2. MR. SMITH GOES TO WASHINGTON (1939) - This was a near one. Very narrowly edged out by REAR WINDOW, MR. SMITH is one of those towering acting performances turned in by Mr. Stewart. The justly famous "filibuster" sequence at the end stills gives me goosebumps to this day and I've seen the film countless times. One lone little greenhorn freshman Senator finds out his political idol (Claude Rains) ain't as pure as he thought. The disillusionment and pressure put upon Stewart's character is palpable and we the viewers feel ready to cave in to the pressure when Stewart stands up for what is right. Thrilling! Add to this the spectacular Jean Arthur (boy, I love her -- a hell of an actress often underrated) and we have here the movie that SHOULD have won best picture in the golden year of 1939. Instead of that Civil War mess.
  3. VERTIGO (1958) - Another Hitchcock classic and a stunning performance by Jimmy Stewart who reaches inside himself to depths which make his character quite unlikeable and creepy. Obsession personified. Stewart takes a job to trail a friend's wife (icy Kim Novak) who has been acting strangely. He soon falls hopelessly in love with her. Then loses her. Then finds someone else who looks kinda like her. Then tries to forcefully mold her into his dead love. Then.... Well, this has been widely called Hitchcock's masterpiece and it just might be. A complex film on so many levels.
  4. THE PHILADELPHIA STORY (1940) - This one has my beloved Kate in it along with Cary Grant. This is also the one Stewart won the Academy Award for. Again, not really his greatest performance but the movie is a classic comedy which knocks an alabaster goddess (Katharine Hepburn) off her high horse. Stewart is very fine as the "man of the people" reporter (with whiffs of Marxism, actually) whose distain for the rich folks melts to more tender feelings toward Hepburn. Of course, there's Hepburn's dissolute bounder of an ex-husband (Cary Grant) in the mix and everybody seems to be trying to prevent Hepburn's upcoming marriage to a noodge. Hepburn (labelled box office poison a couple years earlier) snagged the rights to this play written expressly for her and wisely insisted that any studio buying the successful play would star her. She also demanded her choice of leading men: Clark Gable and Spencer Tracy. What she got was Jimmy Stewart and Cary Grant. Not bad runners-up, I'd say.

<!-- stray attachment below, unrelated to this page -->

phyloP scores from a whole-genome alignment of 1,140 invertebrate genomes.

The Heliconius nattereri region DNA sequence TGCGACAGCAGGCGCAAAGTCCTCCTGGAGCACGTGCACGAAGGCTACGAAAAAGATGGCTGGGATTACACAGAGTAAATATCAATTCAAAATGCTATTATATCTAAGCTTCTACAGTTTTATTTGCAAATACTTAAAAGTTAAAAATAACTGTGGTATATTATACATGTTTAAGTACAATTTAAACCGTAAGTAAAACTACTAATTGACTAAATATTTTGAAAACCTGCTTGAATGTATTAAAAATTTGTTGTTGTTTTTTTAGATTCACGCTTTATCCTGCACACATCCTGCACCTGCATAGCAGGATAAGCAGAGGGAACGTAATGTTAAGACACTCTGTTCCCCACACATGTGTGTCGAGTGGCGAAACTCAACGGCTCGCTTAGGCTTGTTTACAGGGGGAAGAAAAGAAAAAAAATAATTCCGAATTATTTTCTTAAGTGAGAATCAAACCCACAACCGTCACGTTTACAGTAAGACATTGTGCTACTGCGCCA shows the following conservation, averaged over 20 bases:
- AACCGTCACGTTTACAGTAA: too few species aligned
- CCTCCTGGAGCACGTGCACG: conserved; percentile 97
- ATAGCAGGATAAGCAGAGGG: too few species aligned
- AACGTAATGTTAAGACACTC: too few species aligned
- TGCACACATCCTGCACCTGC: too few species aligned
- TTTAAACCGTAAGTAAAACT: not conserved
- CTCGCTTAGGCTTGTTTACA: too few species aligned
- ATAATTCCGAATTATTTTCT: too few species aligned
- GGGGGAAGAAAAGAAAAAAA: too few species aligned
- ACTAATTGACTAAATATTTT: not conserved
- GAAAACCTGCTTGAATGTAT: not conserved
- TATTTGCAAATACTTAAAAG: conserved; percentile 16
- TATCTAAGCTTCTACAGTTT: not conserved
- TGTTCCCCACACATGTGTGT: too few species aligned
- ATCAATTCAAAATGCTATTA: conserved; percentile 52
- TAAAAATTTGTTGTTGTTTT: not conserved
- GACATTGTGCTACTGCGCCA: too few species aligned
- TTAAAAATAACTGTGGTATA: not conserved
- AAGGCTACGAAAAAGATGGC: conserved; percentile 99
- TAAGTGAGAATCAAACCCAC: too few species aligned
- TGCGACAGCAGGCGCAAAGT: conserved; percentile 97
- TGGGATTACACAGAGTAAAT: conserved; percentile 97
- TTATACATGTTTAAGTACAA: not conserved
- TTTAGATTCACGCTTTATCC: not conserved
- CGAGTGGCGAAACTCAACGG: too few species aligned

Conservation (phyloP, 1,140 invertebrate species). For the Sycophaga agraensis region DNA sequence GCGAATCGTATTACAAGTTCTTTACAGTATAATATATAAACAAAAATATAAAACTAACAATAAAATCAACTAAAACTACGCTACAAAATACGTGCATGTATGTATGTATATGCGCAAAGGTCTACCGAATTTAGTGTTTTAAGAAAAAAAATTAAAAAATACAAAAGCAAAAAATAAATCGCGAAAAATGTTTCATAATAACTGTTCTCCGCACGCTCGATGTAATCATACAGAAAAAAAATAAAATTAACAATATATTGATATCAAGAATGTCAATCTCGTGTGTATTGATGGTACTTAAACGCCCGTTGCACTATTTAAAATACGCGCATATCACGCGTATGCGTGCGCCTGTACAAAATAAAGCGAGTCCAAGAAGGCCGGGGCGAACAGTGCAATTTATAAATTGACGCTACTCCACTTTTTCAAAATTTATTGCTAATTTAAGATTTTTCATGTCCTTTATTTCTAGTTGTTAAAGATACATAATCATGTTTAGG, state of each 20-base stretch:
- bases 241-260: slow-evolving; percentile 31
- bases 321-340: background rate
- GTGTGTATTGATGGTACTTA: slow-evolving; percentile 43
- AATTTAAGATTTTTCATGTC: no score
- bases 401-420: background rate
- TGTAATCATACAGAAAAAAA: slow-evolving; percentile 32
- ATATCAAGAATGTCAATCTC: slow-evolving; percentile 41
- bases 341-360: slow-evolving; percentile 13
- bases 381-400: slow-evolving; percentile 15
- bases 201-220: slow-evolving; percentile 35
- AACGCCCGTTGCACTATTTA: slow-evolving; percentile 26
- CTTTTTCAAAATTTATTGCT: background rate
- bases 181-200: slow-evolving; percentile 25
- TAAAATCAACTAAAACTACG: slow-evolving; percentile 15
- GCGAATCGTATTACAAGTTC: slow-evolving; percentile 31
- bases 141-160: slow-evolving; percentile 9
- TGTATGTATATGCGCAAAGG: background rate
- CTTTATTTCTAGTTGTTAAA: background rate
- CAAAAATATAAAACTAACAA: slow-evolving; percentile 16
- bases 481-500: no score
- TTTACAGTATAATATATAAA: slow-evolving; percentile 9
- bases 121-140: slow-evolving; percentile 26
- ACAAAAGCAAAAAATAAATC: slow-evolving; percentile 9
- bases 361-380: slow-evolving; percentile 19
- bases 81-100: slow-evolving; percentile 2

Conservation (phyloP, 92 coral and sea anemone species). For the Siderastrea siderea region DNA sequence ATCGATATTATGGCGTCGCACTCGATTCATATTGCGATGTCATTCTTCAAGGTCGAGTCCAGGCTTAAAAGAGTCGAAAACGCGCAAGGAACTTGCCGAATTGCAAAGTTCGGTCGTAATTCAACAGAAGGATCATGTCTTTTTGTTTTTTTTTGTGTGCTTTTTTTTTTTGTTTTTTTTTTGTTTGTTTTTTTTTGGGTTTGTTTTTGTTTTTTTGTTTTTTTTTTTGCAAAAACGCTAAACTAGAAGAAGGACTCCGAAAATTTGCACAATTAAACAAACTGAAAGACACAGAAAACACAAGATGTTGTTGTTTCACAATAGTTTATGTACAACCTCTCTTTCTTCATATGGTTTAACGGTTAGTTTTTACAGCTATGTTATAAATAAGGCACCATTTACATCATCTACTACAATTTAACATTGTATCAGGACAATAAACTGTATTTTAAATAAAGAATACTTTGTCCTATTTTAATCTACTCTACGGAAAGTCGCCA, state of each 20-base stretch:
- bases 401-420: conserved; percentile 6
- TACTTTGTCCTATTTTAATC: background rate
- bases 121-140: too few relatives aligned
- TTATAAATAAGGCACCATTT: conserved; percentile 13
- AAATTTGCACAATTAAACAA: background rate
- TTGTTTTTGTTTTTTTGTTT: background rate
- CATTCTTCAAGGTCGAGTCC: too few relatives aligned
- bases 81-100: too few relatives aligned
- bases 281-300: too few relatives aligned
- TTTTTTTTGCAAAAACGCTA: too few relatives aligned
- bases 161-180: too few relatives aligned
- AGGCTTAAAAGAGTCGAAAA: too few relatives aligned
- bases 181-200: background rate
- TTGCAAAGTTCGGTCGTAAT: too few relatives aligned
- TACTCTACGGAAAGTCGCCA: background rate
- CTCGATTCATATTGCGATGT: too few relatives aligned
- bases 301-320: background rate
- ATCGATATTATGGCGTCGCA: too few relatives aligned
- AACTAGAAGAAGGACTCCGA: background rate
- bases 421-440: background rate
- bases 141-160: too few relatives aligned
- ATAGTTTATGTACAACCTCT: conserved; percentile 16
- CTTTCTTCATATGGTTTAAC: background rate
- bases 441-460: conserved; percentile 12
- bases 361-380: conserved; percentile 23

5. DESTRY RIDES AGAIN (1939) - In the same year he made Mr. Smith, Stewart also scored with this incredibly likeable comedy/western in which he plays a loveable gunfighter who just will NOT pick up a gun. This is also the film which revitalized Marlene Dietrich's career (also labelled box office poison the same time Hepburn was) as she plays a boozy strumpet of a saloon singer ("See what the boys in the back room will have and tell 'em I'm having the same"). This role single-handedly changed her image from the aloof, exotic femmes fatales she had been playing for years. A western with real heart and a tearjerker ending. Oh yeah, and the huge cat fight between Dietrich and Una Merkel.
  6. ROPE (1948) - It's Hitchcock again and not one of the more famous ones. This is a film which a lot of people dog but I still really enjoy. Of course, the concept was that Hitchcock wanted to shoot a movie in single takes; in other words, he started filming and only stopped when the can of film ran out. So the film is acted just like a stage play. And I frankly have never had a problem with movies that feel like stage plays. If the writing and acting are interesting, who cares if there's only one set? Not I? While this is certainly no knock 'em dead classic, it's still very enjoyable as it provides a thinly-disguised riff on the Leopold & Loeb murder for kicks case. John Dall (from GUN CRAZY) is mesmerizing while Farley Grainger is suitably twitchy. Then there's Kate Hepburn's old coach Constance Collier and Sir Cedric Hardwicke along for the macabre fun -- all through a dinner which is served over a dead body.